Republican Party sets first presidential debate in US swing state

The debate, to be held in Wisconsin, is expected to feature Republican candidates like Donald Trump and Nikki Haley.

A photo shows the logo of the Republican National Committee
The Republican National Committee also weighed whether to ask debate participants to pledge support for the party's eventual nominee [File: Rainier Ehrhardt/AP Photo]

The body that governs the Republican Party, one of two major political groups in the United States, has announced that its first presidential debate will take place in the city of Milwaukee, Wisconsin.

On Thursday, the Republican National Committee (RNC) decided to kick off its debates this August in the crucial midwestern swing state, which narrowly tilted in favour of Democrat Joe Biden in the last presidential election.

Details such as the debate’s date and location have yet to be decided.

“At this time, no other debates have been sanctioned, nor has the final criteria for the first debate been decided,” RNC Chair Ronna McDaniel wrote in a message to the party’s members on Thursday. “We have a long way to go, but I am confident we will be able to showcase our eventual nominee in a world class fashion.”

In the weeks ahead, the RNC will lay out criteria for participation in the debates as the contest for the Republican presidential nomination starts to move forward.

The committee is considering between 10 and 12 debates, to be held from August until the date of its national convention in 2024, when it will formally choose a nominee to represent the party in that year’s presidential election.

Only two Republican candidates have launched their campaigns so far, one of whom is former President Donald Trump. While critics say his campaign has yet to generate much heat, Trump still commands enormous influence among the party’s voters.

Trump announced his candidacy in November 2022, shortly after the US midterm elections. But he remains under scrutiny for his actions on January 6, 2021, when a mob of his supporters stormed the US Capitol in an attempt to overturn the 2020 elections.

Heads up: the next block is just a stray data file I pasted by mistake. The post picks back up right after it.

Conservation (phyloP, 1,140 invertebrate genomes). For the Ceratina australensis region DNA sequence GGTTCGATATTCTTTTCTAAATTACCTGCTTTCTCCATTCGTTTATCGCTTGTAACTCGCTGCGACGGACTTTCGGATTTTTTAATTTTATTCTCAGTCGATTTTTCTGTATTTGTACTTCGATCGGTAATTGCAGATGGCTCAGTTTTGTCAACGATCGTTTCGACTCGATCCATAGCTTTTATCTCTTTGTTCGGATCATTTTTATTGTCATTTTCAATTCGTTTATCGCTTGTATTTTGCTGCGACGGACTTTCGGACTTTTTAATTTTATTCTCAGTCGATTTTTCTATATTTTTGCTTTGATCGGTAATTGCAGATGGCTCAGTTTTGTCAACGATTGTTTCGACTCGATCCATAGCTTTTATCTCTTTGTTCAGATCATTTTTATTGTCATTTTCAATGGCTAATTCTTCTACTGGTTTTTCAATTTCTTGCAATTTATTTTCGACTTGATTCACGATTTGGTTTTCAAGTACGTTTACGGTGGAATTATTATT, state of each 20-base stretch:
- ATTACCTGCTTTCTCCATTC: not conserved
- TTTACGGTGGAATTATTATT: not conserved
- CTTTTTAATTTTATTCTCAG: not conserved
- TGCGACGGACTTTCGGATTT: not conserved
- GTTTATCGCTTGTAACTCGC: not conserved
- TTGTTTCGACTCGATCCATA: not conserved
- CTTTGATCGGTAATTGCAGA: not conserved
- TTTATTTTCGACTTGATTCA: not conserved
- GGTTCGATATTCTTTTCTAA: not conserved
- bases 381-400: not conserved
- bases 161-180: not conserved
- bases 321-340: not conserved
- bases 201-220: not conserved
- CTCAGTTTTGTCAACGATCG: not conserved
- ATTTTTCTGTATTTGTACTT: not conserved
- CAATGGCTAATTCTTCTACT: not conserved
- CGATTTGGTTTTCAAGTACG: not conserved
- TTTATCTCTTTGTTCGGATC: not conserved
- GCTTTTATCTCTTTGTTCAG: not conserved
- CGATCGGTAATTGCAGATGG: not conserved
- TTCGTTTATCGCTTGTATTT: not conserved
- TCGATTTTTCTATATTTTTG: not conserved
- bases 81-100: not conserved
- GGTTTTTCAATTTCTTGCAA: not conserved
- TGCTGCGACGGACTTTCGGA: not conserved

That vote saw Trump, the incumbent, lose the presidency to Biden. In the time since, Trump has spread false claims that the 2020 election was “rigged” against him.

Trump is also subject to other ongoing investigations, including into his handling of classified documents and accusations of election meddling in states like Georgia.

On Thursday, a US judge ordered Trump to be questioned in a pair of lawsuits brought by officials who claim they were subject to a political pressure campaign under his administration.

Besides Trump, the only other candidate to announce their bid for the Republican nomination has been Nikki Haley, a former South Carolina governor. Haley also served in the Trump administration from 2017 to 2018 as US ambassador to the United Nations.

In announcing her run for the presidency earlier this month, Haley highlighted her heritage as the “proud daughter” of Indian immigrants. The 51-year-old also called for a “new generation of leadership”.

“Republicans have lost the popular vote in seven out of the last eight presidential elections. That has to change,” she said in her announcement. In the US, presidents are elected through the electoral college system, not the popular vote.

Florida Governor Ron DeSantis is also seen as a potential candidate, as is Trump’s former Vice President Mike Pence, but neither has announced their candidacy.

On Thursday, the RNC’s debate committee articulated its intent to ask each debate participant to pledge their support for the party’s eventual nominee.

That nominee will square off in the 2024 election against the Democratic Party candidate, with Biden popularly seen as the presumptive nominee.

Source: Al Jazeera and news agencies